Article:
-- Moksha

Apologeticsislying
Posts: 134
Joined: Wed Sep 25, 2019 8:18 pm

Re: Organized Religion Does Not Have a Monopoly on Spirituality

Post by Apologeticsislying » Sat Oct 26, 2019 7:40 pm

moksha wrote:
Sat Oct 26, 2019 6:40 am
There need not be an inverse relationship between organized religion and spirituality. I think it all depends on how organized religion is taught.
If it were doing its job correctly, then I think you have a point. I agree and wish it were so actually. At this point, organized religion has become a culprit and apparently does not feel the need to apologize nor change much, unless lots and lots of people begin voting with their feet.
The same energy that emerges from the fountain of eternity into time, is the Holy Grail at the center of the universe of the inexhaustible vitality in each of our hearts. The Holy Grail, like the Kingdom of God, is within. -Joseph Campbell-

User avatar
Random
Posts: 962
Joined: Sun Feb 19, 2017 8:44 pm

Re: Organized Religion Does Not Have a Monopoly on Spirituality

Post by Random » Sun Oct 27, 2019 10:45 am

Apologeticsislying, there's a lot to think about in that. Thank you.
There are 2 Gods. One who created us. The other you created. The God you made up is just like you-thrives on flattery-makes you live in fear.

Believe in the God who created us. And the God you created should be abolished.
PK

dogbite
Posts: 314
Joined: Tue May 30, 2017 1:28 pm
Location: SLC

Re: Organized Religion Does Not Have a Monopoly on Spirituality

Post by dogbite » Sun Oct 27, 2019 11:52 am

moksha wrote:
Sat Oct 26, 2019 6:40 am
There need not be an inverse relationship between organized religion and spirituality. I think it all depends on how organized religion is taught.
My opinion

Such organization would either be very small or uselessly generic. The overlap in people's spirituality is poor at a detail level and decent but noncompelling at a general level. I question the functional value of a spiritual organization at any point on the spectrum, value measured by congruence between the individual and the organization as a whole. It seems the mismatch at the large scale is too large and as congruence increases, numbers of like believers decreases disproportionately rapidly.

For what i get out of spirituality and also out of organizations, bringing the two together isn't worth it for the overhead and hierarchy costs.

Apologeticsislying
Posts: 134
Joined: Wed Sep 25, 2019 8:18 pm

Re: Organized Religion Does Not Have a Monopoly on Spirituality

Post by Apologeticsislying » Sun Oct 27, 2019 2:27 pm

Random wrote:
Sun Oct 27, 2019 10:45 am
Apologeticsislying, there's a lot to think about in that. Thank you.
There is too. I know there is a lot more I will research and share and write up concerning also. It's is one of the most intriguing topics for me right now in my life.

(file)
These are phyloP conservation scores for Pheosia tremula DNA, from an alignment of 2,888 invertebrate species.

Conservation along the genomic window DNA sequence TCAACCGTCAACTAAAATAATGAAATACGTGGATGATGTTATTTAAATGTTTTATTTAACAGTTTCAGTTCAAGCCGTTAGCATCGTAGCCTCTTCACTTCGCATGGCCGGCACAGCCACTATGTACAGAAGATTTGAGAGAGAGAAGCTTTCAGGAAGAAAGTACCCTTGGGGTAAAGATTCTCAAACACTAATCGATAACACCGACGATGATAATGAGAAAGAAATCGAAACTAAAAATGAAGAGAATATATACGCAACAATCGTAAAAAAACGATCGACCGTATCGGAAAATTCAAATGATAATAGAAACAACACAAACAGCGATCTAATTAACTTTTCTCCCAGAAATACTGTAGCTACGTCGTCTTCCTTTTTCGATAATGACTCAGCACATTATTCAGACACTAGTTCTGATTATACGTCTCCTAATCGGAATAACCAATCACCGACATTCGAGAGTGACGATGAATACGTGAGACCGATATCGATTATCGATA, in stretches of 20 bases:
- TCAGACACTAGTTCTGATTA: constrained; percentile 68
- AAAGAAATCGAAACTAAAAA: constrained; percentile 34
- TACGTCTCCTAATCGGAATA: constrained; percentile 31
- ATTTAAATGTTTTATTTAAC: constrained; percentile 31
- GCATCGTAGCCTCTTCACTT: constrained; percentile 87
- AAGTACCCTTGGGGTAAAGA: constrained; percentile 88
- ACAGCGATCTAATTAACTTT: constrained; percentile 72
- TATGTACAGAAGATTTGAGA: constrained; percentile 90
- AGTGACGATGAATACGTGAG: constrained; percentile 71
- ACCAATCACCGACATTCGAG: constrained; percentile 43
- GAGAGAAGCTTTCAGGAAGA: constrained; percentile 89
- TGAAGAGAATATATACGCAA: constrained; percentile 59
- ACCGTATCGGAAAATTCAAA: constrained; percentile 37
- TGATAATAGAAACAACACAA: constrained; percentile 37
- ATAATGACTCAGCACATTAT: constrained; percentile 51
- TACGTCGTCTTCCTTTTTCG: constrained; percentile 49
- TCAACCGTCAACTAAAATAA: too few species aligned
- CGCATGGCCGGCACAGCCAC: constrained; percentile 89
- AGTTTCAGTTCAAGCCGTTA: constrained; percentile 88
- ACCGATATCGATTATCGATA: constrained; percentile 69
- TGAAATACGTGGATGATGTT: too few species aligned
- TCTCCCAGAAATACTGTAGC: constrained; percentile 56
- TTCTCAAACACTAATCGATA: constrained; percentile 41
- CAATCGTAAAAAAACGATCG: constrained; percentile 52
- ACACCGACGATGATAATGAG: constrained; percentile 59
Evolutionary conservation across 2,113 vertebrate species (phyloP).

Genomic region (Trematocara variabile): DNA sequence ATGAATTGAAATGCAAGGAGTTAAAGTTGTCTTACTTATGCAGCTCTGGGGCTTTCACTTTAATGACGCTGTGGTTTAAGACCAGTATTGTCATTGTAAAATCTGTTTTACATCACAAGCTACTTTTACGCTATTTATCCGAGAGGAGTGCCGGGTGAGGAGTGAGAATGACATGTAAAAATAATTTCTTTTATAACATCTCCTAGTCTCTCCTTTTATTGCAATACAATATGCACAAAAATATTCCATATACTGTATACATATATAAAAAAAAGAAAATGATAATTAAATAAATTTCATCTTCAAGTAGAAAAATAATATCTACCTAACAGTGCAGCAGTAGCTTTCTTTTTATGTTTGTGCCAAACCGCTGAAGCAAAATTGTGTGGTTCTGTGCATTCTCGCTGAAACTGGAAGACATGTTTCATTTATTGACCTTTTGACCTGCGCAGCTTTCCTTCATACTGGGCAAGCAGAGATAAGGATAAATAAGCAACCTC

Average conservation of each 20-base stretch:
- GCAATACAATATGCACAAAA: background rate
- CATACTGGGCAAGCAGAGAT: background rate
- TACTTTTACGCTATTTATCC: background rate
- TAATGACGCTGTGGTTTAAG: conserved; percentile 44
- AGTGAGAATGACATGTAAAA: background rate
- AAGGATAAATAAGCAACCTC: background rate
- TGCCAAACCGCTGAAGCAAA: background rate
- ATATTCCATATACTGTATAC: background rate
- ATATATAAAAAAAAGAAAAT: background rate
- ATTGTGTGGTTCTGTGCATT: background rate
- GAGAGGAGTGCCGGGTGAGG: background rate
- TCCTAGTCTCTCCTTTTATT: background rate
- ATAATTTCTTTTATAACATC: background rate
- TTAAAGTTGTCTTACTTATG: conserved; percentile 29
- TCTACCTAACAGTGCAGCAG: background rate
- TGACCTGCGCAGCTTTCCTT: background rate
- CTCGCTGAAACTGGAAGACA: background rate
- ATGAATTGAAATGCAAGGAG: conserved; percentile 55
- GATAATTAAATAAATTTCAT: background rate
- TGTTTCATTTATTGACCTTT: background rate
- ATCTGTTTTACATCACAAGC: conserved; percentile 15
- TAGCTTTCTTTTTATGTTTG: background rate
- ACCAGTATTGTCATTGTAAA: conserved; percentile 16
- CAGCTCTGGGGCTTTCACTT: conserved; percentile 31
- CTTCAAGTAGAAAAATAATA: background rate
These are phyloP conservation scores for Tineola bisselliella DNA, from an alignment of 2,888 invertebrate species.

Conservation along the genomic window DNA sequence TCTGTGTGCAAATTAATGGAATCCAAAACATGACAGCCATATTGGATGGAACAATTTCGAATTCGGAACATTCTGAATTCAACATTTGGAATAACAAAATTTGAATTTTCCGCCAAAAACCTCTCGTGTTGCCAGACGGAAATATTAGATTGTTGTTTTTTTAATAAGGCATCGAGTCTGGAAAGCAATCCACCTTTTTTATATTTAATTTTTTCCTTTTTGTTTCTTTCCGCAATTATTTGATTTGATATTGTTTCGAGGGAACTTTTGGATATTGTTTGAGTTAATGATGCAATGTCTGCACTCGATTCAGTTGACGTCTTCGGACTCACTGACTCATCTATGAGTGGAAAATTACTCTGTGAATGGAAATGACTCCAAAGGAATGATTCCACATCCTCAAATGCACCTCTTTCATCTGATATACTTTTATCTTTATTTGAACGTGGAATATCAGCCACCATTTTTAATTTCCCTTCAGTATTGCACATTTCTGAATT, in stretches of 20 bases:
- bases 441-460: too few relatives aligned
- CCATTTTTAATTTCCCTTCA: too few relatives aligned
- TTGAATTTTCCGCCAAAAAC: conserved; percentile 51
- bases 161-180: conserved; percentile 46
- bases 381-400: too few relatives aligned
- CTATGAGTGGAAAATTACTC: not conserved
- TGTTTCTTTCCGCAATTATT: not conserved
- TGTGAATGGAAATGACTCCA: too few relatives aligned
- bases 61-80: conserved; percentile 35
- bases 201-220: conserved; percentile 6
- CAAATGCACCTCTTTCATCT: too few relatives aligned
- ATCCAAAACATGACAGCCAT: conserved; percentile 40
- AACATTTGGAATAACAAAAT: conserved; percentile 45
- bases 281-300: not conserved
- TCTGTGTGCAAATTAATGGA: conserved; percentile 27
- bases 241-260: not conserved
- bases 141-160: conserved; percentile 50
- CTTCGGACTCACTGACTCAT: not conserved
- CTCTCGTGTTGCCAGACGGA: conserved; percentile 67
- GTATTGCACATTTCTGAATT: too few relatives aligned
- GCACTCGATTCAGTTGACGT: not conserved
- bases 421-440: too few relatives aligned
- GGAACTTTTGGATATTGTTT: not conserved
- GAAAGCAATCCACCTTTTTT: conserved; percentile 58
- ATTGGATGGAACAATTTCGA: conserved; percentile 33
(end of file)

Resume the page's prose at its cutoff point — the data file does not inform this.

The same energy that emerges from the fountain of eternity into time, is the Holy Grail at the center of the universe of the inexhaustible vitality in each of our hearts. The Holy Grail, like the Kingdom of God, is within. -Joseph Campbell-

User avatar
Random
Posts: 962
Joined: Sun Feb 19, 2017 8:44 pm

Re: Organized Religion Does Not Have a Monopoly on Spirituality

Post by Random » Mon Oct 28, 2019 5:09 pm

My path is leading me to look at Hinduism, and watching movies like PK is opening my eyes to a lot of things I had never considered as a tbm. Your views go right along with what I'm looking at/for.
There are 2 Gods. One who created us. The other you created. The God you made up is just like you-thrives on flattery-makes you live in fear.

Believe in the God who created us. And the God you created should be abolished.
PK

Apologeticsislying
Posts: 134
Joined: Wed Sep 25, 2019 8:18 pm

Re: Organized Religion Does Not Have a Monopoly on Spirituality

Post by Apologeticsislying » Tue Oct 29, 2019 5:30 pm

Random wrote:
Mon Oct 28, 2019 5:09 pm
My path is leading me to look at Hinduism, and watching movies like PK is opening my eyes to a lot of things I had never considered as a tbm. Your views go right along with what I'm looking at/for.
Alan Watts materials have truly opened my eyes in this area as well, just so ya know.
The same energy that emerges from the fountain of eternity into time, is the Holy Grail at the center of the universe of the inexhaustible vitality in each of our hearts. The Holy Grail, like the Kingdom of God, is within. -Joseph Campbell-

User avatar
Random
Posts: 962
Joined: Sun Feb 19, 2017 8:44 pm

Re: Organized Religion Does Not Have a Monopoly on Spirituality

Post by Random » Wed Nov 06, 2019 4:18 pm

Apologeticsislying wrote:
Tue Oct 29, 2019 5:30 pm
Alan Watts materials have truly opened my eyes in this area as well, just so ya know.
I'll check him out.
There are 2 Gods. One who created us. The other you created. The God you made up is just like you-thrives on flattery-makes you live in fear.

Believe in the God who created us. And the God you created should be abolished.
PK

Post Reply

Who is online

Users browsing this forum: No registered users and 4 guests